The two Adams created something so visual and unique — the Seminole tribe’s relationship to alligators. People need to see the exciting work coming out of Native country and Piron has a style and vision that makes his work so fresh and captivating. “Halpate” provides a unique insight and view into this spectacle from the side of the people who depend on it for survival.
“Shimisani” (2009) by Blackhorse Lowe (Dine/Navajo)
Shot in gorgeous black and white, this elegiac period piece set in 1934 captures a moment of decision for two restless Navajo sisters living with their grandmother on the reservation. One must choose to either stay at home or leave to go to boarding school.
The majority of Americans have never heard of the boarding/residential schools many Native Americans and First Nations were forced into. Lowe crafts a moving and brilliant story by Blackhorse Lowe, who continues to explore reservation life in his own unique voice. His films are unapologetic, raw – check out his features too.
“Sweetheart Dancers” (2019) – By Ben-Alex Dupris (Miniconjou Lakota)
“Sweetheart Dancers” is a story about Sean and Adrian, a Two-Spirit couple determined to rewrite the rules of Native American culture through their participation in the “Sweetheart Dance.” This celebratory contest is held at powwows across the country primarily for men and women couples. Sean and Adrian’s story is different — they are a gay couple living Native life on the powwow trail.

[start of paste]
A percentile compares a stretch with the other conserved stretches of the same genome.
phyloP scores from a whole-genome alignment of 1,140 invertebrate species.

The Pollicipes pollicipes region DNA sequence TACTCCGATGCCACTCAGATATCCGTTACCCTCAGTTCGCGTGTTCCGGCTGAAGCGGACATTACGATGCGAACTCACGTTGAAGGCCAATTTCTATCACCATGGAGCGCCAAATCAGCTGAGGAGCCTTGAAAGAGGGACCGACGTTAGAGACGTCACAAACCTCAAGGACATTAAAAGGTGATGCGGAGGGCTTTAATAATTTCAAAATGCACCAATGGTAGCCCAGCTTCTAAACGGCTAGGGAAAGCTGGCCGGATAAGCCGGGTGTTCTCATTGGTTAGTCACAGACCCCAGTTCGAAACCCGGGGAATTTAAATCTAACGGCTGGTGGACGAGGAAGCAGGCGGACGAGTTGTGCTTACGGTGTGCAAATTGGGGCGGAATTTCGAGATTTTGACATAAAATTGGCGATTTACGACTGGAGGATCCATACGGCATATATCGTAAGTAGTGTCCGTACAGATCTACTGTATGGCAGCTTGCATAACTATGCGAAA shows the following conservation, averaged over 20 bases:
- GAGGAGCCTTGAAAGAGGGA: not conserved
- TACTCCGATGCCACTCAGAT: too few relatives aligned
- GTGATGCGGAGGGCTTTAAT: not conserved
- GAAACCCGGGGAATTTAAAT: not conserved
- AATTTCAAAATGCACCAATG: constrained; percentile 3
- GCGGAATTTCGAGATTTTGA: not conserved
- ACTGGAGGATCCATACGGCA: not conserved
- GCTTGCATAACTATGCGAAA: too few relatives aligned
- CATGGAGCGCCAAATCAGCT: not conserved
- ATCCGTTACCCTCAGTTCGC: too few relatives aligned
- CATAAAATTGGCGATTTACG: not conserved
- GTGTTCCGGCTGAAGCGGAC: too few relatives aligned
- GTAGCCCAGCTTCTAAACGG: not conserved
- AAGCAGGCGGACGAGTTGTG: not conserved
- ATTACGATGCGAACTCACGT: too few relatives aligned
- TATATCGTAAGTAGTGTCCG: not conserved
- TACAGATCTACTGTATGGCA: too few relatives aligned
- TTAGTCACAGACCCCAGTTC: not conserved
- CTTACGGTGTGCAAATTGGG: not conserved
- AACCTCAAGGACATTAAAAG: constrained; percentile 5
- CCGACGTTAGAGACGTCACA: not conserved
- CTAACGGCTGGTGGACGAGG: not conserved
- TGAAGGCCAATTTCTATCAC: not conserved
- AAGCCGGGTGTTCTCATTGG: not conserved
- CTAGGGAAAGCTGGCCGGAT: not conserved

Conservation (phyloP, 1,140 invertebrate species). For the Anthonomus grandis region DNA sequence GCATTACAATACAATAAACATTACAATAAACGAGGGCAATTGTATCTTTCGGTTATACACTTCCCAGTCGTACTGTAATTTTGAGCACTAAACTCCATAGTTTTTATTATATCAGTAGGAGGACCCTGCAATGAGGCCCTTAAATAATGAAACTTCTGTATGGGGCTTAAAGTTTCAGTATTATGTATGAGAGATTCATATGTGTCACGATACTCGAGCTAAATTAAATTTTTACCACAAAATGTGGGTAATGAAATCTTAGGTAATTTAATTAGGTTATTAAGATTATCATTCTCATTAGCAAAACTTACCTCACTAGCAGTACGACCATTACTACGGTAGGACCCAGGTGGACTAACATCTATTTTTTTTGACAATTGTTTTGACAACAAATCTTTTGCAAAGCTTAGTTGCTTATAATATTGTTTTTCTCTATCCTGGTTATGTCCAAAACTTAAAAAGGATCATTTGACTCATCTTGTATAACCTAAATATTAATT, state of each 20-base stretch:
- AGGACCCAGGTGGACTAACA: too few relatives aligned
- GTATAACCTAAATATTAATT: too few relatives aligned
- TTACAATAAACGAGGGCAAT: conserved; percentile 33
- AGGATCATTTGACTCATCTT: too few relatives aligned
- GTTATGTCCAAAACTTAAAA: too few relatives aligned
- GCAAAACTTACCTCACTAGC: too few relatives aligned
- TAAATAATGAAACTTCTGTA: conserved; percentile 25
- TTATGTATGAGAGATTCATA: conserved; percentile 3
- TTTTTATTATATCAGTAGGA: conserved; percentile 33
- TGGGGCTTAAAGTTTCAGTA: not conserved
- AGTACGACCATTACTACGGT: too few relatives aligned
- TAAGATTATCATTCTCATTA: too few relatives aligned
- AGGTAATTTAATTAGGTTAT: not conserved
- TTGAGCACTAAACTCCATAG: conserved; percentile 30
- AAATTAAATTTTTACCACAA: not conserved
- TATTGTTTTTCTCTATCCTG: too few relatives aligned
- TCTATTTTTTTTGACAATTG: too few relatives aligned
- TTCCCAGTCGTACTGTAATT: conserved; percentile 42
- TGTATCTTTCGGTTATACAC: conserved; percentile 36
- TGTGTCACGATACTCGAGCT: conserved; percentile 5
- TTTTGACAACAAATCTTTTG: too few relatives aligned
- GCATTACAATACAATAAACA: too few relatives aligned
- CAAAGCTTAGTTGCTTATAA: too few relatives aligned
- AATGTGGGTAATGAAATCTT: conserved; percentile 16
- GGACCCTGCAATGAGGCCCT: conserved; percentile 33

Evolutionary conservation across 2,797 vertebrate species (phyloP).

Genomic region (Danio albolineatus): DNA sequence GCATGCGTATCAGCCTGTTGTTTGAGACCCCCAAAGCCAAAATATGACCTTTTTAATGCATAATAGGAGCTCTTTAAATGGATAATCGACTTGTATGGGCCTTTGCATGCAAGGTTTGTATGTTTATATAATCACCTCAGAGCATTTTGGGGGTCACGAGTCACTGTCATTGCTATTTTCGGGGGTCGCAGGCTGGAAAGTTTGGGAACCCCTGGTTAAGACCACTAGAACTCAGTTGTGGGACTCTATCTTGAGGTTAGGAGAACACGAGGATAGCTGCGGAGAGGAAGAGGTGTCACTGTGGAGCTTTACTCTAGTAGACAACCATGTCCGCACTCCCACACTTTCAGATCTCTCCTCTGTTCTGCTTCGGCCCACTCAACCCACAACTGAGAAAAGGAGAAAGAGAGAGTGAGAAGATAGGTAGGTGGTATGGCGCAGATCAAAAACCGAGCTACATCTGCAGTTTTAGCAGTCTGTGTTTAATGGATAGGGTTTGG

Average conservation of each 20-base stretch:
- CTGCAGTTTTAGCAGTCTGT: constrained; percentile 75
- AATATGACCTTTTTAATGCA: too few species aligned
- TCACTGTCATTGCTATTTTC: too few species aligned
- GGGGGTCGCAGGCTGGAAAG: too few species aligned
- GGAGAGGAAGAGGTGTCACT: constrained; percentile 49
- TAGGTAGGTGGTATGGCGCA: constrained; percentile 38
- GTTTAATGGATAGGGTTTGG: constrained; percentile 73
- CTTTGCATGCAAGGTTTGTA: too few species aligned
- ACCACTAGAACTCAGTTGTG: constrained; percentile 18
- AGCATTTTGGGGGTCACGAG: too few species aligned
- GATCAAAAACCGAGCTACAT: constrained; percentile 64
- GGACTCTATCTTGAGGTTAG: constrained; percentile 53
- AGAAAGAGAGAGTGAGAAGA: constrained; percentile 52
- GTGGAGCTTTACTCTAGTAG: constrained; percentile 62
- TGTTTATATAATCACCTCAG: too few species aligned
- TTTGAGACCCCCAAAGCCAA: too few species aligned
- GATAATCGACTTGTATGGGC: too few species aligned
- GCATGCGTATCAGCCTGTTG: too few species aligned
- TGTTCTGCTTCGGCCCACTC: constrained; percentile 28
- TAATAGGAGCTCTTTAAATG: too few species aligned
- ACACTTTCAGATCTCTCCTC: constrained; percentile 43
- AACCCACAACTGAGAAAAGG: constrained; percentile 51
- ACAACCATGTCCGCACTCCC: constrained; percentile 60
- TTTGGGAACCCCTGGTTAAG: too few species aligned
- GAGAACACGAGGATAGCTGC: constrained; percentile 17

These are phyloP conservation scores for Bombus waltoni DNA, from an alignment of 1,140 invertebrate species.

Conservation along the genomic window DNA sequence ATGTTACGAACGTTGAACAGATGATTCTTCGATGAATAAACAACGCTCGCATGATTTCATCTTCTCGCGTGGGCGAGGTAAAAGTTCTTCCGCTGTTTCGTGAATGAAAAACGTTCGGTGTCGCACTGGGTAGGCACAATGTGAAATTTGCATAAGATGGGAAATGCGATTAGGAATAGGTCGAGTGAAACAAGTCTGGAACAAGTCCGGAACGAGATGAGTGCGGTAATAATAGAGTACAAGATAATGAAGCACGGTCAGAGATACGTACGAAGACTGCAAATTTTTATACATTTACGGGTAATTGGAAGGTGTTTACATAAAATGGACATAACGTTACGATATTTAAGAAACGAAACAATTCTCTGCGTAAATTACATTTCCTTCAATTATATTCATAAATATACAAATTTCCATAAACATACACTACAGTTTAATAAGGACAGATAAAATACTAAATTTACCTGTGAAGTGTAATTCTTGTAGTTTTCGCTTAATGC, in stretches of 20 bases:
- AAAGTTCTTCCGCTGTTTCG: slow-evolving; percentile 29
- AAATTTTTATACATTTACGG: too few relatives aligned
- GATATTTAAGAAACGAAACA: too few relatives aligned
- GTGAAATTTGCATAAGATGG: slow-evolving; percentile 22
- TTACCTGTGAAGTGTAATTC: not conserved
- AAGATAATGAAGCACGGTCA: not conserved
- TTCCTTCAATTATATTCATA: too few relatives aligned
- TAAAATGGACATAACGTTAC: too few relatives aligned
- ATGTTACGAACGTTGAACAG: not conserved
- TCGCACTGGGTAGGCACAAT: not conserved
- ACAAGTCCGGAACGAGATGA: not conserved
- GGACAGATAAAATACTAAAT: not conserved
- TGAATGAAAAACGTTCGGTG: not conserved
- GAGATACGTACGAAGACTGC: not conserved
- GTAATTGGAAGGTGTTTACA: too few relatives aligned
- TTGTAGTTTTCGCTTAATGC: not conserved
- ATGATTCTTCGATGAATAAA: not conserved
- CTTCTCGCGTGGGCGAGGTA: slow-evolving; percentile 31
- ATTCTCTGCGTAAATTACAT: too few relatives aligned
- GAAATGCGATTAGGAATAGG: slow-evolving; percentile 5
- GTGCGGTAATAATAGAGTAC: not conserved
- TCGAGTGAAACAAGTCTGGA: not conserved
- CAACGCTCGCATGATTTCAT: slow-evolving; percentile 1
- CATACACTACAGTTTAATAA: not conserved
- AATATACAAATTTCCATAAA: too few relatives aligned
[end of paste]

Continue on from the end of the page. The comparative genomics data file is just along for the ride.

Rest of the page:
Dupris provides a fresh and engaging look – one that captures the vibrancy of this centuries-old tradition and how it continues today in modern America. Dupri’s access takes us into their world, it’s refreshing.
“Merata: How Mum Decolonized the Screen” (2018) By Heperi Mita (of Māori Ngāti Pikiao and Ngāi Te Rangi)
“Merata” resonates deeply because she is and was a mentor to so many Native and Indigenous filmmakers — Taika Waititi, Sterlin Harjo, Blackhorse Lowe, and Chelsea Winstanley.
The documentary is an intimate tribute from a son about his mother that delves into the life of the first woman from an Indigenous Nation to solely direct a film anywhere in the world. Known as the grandmother of Indigenous cinema, Merata’s independent political documentaries of the ‘70s and ‘80s highlighted injustices for Māori people, and often divided the country. Mita was fearless in her life, her activism and her art.
Chronicling the director’s journey to decolonize the film and television screens of New Zealand and the world, the film documents her work, her early struggles with her family and her drive for social justice that often proved personally dangerous.
Merata had a huge impact on my life when I was developing my first film “Miss Navajo.” (Streaming on WOW TV) and continues to inspire me in my writing and film work.
Billy Luther’s (Navajo, Hopi, and Laguna Pueblo Tribes) previous credits include the documentary “Miss Navajo” and the 2018 reality TV series “Alter-Native.” Luther’s narrative feature “Frybread Face and Me” was selected as part of the 2020 Sundance Institute/Film Independent Directors and Screenwriters Labs. Taika Waititi is on board to executive produce.